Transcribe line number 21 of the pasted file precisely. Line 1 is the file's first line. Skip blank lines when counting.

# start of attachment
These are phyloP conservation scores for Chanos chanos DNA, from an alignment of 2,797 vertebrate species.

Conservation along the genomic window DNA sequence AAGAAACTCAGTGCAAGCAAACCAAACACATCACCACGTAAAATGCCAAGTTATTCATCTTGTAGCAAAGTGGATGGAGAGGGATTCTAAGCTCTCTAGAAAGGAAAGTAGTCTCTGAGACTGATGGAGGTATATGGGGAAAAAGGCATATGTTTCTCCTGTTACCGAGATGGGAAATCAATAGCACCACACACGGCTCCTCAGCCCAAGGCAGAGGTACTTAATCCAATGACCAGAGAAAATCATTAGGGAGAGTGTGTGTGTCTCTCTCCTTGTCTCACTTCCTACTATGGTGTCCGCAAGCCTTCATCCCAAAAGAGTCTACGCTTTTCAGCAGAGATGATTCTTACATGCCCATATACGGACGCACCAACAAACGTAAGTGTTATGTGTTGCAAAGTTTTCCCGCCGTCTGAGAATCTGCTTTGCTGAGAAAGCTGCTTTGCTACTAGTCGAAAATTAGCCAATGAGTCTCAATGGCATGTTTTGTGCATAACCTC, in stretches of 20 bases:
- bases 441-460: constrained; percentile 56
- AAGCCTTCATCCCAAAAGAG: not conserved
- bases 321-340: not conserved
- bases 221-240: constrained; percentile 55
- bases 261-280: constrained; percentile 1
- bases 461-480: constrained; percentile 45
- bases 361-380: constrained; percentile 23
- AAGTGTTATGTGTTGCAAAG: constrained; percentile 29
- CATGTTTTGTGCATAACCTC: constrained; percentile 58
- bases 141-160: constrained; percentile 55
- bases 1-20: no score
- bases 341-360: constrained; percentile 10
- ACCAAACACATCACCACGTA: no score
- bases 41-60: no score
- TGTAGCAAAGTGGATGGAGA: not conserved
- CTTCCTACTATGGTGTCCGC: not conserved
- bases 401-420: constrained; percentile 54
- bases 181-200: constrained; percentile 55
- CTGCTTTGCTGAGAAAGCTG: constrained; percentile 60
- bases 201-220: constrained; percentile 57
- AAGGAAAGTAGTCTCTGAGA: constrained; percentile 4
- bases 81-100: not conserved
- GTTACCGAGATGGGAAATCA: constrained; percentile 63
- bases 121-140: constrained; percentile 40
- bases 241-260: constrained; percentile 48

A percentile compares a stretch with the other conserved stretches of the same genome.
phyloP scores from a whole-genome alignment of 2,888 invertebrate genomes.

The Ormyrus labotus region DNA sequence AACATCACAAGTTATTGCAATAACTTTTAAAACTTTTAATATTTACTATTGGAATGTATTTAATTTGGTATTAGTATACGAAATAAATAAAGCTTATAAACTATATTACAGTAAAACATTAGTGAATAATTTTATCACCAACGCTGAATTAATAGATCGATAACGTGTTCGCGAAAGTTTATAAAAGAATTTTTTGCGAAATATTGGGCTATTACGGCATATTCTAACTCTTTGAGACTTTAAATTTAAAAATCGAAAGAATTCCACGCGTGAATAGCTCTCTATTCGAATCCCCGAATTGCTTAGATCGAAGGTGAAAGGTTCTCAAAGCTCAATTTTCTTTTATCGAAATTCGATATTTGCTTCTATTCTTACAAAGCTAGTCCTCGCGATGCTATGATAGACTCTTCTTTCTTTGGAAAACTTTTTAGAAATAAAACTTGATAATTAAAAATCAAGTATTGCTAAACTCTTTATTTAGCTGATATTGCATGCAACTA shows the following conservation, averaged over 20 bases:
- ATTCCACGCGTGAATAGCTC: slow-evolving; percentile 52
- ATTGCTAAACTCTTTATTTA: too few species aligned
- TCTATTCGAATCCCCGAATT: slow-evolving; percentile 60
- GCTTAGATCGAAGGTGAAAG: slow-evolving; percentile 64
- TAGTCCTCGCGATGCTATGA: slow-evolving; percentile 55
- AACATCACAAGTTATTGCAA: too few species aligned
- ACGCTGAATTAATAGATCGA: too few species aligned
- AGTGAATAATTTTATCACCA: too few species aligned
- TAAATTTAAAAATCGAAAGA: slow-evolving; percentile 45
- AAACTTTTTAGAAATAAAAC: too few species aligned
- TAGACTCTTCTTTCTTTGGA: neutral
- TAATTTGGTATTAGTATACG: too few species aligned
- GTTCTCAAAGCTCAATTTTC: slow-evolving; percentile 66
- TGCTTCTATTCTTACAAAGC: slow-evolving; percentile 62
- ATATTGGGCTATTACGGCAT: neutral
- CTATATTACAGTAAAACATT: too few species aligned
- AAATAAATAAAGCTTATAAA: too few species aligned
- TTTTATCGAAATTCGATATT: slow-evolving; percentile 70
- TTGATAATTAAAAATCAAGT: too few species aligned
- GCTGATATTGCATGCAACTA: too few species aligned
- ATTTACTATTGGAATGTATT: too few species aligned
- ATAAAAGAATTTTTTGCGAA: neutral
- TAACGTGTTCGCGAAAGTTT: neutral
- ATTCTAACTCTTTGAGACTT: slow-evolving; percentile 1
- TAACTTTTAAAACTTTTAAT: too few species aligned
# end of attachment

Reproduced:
- CTGCTTTGCTGAGAAAGCTG: constrained; percentile 60